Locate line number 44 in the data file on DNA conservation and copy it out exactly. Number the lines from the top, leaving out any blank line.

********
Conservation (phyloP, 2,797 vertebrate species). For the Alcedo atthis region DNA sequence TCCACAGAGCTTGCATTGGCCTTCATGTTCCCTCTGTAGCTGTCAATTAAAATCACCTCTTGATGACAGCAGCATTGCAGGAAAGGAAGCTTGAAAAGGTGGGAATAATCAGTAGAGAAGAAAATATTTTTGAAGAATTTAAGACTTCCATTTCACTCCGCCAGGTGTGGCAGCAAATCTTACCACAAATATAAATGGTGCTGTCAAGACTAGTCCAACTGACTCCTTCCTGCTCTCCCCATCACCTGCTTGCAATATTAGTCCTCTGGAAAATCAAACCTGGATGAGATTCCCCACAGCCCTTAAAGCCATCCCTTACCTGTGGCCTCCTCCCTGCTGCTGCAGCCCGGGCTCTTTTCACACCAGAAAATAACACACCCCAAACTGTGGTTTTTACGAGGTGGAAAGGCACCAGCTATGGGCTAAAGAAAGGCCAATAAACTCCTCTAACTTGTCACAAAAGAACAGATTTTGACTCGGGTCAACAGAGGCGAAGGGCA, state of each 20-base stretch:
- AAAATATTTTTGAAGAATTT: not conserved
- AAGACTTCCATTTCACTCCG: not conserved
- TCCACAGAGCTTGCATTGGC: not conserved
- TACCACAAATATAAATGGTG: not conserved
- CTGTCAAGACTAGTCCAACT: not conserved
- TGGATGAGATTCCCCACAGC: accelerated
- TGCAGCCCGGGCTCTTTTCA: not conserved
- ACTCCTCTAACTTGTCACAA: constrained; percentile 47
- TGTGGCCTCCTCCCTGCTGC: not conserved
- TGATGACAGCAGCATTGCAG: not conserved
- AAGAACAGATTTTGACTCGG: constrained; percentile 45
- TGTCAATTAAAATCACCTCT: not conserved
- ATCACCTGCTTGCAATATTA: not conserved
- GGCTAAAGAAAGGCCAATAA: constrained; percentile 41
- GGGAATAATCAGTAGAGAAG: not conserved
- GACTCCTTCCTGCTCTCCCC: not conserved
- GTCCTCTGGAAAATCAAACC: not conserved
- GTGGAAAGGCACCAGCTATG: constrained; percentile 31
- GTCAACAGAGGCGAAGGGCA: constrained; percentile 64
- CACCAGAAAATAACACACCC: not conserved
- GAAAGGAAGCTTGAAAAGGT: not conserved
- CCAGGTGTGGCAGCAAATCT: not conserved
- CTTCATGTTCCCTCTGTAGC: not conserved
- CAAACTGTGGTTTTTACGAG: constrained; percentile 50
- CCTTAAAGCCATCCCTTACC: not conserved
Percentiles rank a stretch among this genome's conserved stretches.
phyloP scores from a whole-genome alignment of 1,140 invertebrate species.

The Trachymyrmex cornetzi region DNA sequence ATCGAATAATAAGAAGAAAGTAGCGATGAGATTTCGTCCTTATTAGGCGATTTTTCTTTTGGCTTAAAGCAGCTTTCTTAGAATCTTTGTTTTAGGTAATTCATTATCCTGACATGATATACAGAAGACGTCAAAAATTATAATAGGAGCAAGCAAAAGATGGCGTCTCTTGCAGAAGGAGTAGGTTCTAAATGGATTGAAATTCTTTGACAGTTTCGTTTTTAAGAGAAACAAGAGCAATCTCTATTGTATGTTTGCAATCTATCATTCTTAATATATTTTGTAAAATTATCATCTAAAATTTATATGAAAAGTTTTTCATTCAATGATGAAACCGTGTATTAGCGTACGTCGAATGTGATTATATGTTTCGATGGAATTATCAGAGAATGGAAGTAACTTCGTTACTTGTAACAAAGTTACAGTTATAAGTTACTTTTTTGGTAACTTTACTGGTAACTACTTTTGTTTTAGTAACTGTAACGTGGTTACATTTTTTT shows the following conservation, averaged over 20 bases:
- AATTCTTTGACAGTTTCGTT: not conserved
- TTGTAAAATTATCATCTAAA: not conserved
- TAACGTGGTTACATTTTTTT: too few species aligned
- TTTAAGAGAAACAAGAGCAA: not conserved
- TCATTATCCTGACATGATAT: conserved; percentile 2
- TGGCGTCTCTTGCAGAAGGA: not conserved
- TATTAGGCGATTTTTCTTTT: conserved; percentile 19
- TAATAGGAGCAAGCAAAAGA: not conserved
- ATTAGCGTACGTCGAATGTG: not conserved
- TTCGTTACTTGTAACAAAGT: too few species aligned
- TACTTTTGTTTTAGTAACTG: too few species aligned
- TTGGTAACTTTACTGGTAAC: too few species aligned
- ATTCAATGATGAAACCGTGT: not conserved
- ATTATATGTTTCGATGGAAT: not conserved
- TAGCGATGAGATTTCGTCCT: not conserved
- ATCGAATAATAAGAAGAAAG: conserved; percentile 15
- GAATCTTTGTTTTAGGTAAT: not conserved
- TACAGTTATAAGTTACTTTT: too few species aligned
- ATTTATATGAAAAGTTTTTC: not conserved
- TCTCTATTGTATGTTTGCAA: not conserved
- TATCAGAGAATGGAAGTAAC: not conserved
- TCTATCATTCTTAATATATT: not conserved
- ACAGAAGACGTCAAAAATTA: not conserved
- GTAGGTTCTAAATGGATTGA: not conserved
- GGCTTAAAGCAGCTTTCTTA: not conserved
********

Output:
- TAGCGATGAGATTTCGTCCT: not conserved